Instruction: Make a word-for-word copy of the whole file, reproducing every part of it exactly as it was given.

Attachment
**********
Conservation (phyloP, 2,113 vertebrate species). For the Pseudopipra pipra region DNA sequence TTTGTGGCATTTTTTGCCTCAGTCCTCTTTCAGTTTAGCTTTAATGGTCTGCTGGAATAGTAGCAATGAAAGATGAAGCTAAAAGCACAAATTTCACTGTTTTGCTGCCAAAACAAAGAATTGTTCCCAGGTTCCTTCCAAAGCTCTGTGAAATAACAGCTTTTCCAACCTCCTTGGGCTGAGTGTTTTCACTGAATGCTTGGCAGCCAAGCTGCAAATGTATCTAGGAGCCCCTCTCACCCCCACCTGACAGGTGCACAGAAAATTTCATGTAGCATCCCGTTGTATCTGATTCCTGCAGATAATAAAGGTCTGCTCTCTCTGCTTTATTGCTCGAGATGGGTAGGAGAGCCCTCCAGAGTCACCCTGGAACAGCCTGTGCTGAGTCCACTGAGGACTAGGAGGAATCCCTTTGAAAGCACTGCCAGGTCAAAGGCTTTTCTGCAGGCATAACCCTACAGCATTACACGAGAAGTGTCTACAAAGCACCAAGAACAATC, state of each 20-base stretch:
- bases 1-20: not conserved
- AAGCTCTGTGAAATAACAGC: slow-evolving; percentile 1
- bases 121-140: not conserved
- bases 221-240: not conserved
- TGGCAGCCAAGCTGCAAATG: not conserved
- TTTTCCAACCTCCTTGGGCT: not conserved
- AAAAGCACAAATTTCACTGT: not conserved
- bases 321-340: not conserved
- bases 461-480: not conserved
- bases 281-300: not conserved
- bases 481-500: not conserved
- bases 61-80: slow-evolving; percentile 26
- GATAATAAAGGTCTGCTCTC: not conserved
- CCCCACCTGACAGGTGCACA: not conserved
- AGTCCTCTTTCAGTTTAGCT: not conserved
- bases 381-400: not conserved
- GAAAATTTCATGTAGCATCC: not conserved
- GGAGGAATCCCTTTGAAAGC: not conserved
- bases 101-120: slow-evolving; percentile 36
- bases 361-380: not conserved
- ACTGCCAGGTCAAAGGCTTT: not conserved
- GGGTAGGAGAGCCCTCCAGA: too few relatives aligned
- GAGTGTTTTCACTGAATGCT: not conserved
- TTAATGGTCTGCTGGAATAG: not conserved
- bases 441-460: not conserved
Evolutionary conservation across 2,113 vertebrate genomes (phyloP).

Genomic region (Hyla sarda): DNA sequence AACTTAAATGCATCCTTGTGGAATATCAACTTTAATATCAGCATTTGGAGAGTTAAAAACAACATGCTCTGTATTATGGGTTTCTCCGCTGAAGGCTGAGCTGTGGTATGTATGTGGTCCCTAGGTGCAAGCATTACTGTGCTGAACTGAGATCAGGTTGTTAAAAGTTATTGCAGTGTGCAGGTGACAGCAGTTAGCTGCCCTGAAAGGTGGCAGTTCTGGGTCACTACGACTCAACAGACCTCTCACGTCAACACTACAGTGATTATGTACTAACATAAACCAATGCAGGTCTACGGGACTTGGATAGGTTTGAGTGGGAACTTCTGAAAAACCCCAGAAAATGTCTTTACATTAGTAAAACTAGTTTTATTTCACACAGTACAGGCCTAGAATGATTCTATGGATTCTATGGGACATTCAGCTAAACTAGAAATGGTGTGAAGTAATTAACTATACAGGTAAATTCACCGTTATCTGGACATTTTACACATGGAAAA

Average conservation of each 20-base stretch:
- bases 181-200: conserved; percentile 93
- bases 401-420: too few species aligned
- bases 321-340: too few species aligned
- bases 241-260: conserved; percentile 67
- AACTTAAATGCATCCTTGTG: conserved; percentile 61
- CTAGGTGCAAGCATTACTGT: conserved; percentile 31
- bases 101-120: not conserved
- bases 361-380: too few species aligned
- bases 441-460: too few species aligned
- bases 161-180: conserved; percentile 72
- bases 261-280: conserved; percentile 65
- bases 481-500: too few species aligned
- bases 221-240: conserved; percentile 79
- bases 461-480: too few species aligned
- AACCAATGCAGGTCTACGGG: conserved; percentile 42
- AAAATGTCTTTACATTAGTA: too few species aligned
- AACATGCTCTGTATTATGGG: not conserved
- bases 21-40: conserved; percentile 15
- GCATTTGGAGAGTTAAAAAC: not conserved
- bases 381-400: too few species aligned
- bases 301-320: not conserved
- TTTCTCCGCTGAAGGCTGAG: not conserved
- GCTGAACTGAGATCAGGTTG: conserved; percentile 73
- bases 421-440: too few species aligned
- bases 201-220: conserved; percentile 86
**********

Conservation (phyloP, 2,113 vertebrate species). For the Pseudopipra pipra region DNA sequence TTTGTGGCATTTTTTGCCTCAGTCCTCTTTCAGTTTAGCTTTAATGGTCTGCTGGAATAGTAGCAATGAAAGATGAAGCTAAAAGCACAAATTTCACTGTTTTGCTGCCAAAACAAAGAATTGTTCCCAGGTTCCTTCCAAAGCTCTGTGAAATAACAGCTTTTCCAACCTCCTTGGGCTGAGTGTTTTCACTGAATGCTTGGCAGCCAAGCTGCAAATGTATCTAGGAGCCCCTCTCACCCCCACCTGACAGGTGCACAGAAAATTTCATGTAGCATCCCGTTGTATCTGATTCCTGCAGATAATAAAGGTCTGCTCTCTCTGCTTTATTGCTCGAGATGGGTAGGAGAGCCCTCCAGAGTCACCCTGGAACAGCCTGTGCTGAGTCCACTGAGGACTAGGAGGAATCCCTTTGAAAGCACTGCCAGGTCAAAGGCTTTTCTGCAGGCATAACCCTACAGCATTACACGAGAAGTGTCTACAAAGCACCAAGAACAATC, state of each 20-base stretch:
- bases 1-20: not conserved
- AAGCTCTGTGAAATAACAGC: slow-evolving; percentile 1
- bases 121-140: not conserved
- bases 221-240: not conserved
- TGGCAGCCAAGCTGCAAATG: not conserved
- TTTTCCAACCTCCTTGGGCT: not conserved
- AAAAGCACAAATTTCACTGT: not conserved
- bases 321-340: not conserved
- bases 461-480: not conserved
- bases 281-300: not conserved
- bases 481-500: not conserved
- bases 61-80: slow-evolving; percentile 26
- GATAATAAAGGTCTGCTCTC: not conserved
- CCCCACCTGACAGGTGCACA: not conserved
- AGTCCTCTTTCAGTTTAGCT: not conserved
- bases 381-400: not conserved
- GAAAATTTCATGTAGCATCC: not conserved
- GGAGGAATCCCTTTGAAAGC: not conserved
- bases 101-120: slow-evolving; percentile 36
- bases 361-380: not conserved
- ACTGCCAGGTCAAAGGCTTT: not conserved
- GGGTAGGAGAGCCCTCCAGA: too few relatives aligned
- GAGTGTTTTCACTGAATGCT: not conserved
- TTAATGGTCTGCTGGAATAG: not conserved
- bases 441-460: not conserved
Evolutionary conservation across 2,113 vertebrate genomes (phyloP).

Genomic region (Hyla sarda): DNA sequence AACTTAAATGCATCCTTGTGGAATATCAACTTTAATATCAGCATTTGGAGAGTTAAAAACAACATGCTCTGTATTATGGGTTTCTCCGCTGAAGGCTGAGCTGTGGTATGTATGTGGTCCCTAGGTGCAAGCATTACTGTGCTGAACTGAGATCAGGTTGTTAAAAGTTATTGCAGTGTGCAGGTGACAGCAGTTAGCTGCCCTGAAAGGTGGCAGTTCTGGGTCACTACGACTCAACAGACCTCTCACGTCAACACTACAGTGATTATGTACTAACATAAACCAATGCAGGTCTACGGGACTTGGATAGGTTTGAGTGGGAACTTCTGAAAAACCCCAGAAAATGTCTTTACATTAGTAAAACTAGTTTTATTTCACACAGTACAGGCCTAGAATGATTCTATGGATTCTATGGGACATTCAGCTAAACTAGAAATGGTGTGAAGTAATTAACTATACAGGTAAATTCACCGTTATCTGGACATTTTACACATGGAAAA

Average conservation of each 20-base stretch:
- bases 181-200: conserved; percentile 93
- bases 401-420: too few species aligned
- bases 321-340: too few species aligned
- bases 241-260: conserved; percentile 67
- AACTTAAATGCATCCTTGTG: conserved; percentile 61
- CTAGGTGCAAGCATTACTGT: conserved; percentile 31
- bases 101-120: not conserved
- bases 361-380: too few species aligned
- bases 441-460: too few species aligned
- bases 161-180: conserved; percentile 72
- bases 261-280: conserved; percentile 65
- bases 481-500: too few species aligned
- bases 221-240: conserved; percentile 79
- bases 461-480: too few species aligned
- AACCAATGCAGGTCTACGGG: conserved; percentile 42
- AAAATGTCTTTACATTAGTA: too few species aligned
- AACATGCTCTGTATTATGGG: not conserved
- bases 21-40: conserved; percentile 15
- GCATTTGGAGAGTTAAAAAC: not conserved
- bases 381-400: too few species aligned
- bases 301-320: not conserved
- TTTCTCCGCTGAAGGCTGAG: not conserved
- GCTGAACTGAGATCAGGTTG: conserved; percentile 73
- bases 421-440: too few species aligned
- bases 201-220: conserved; percentile 86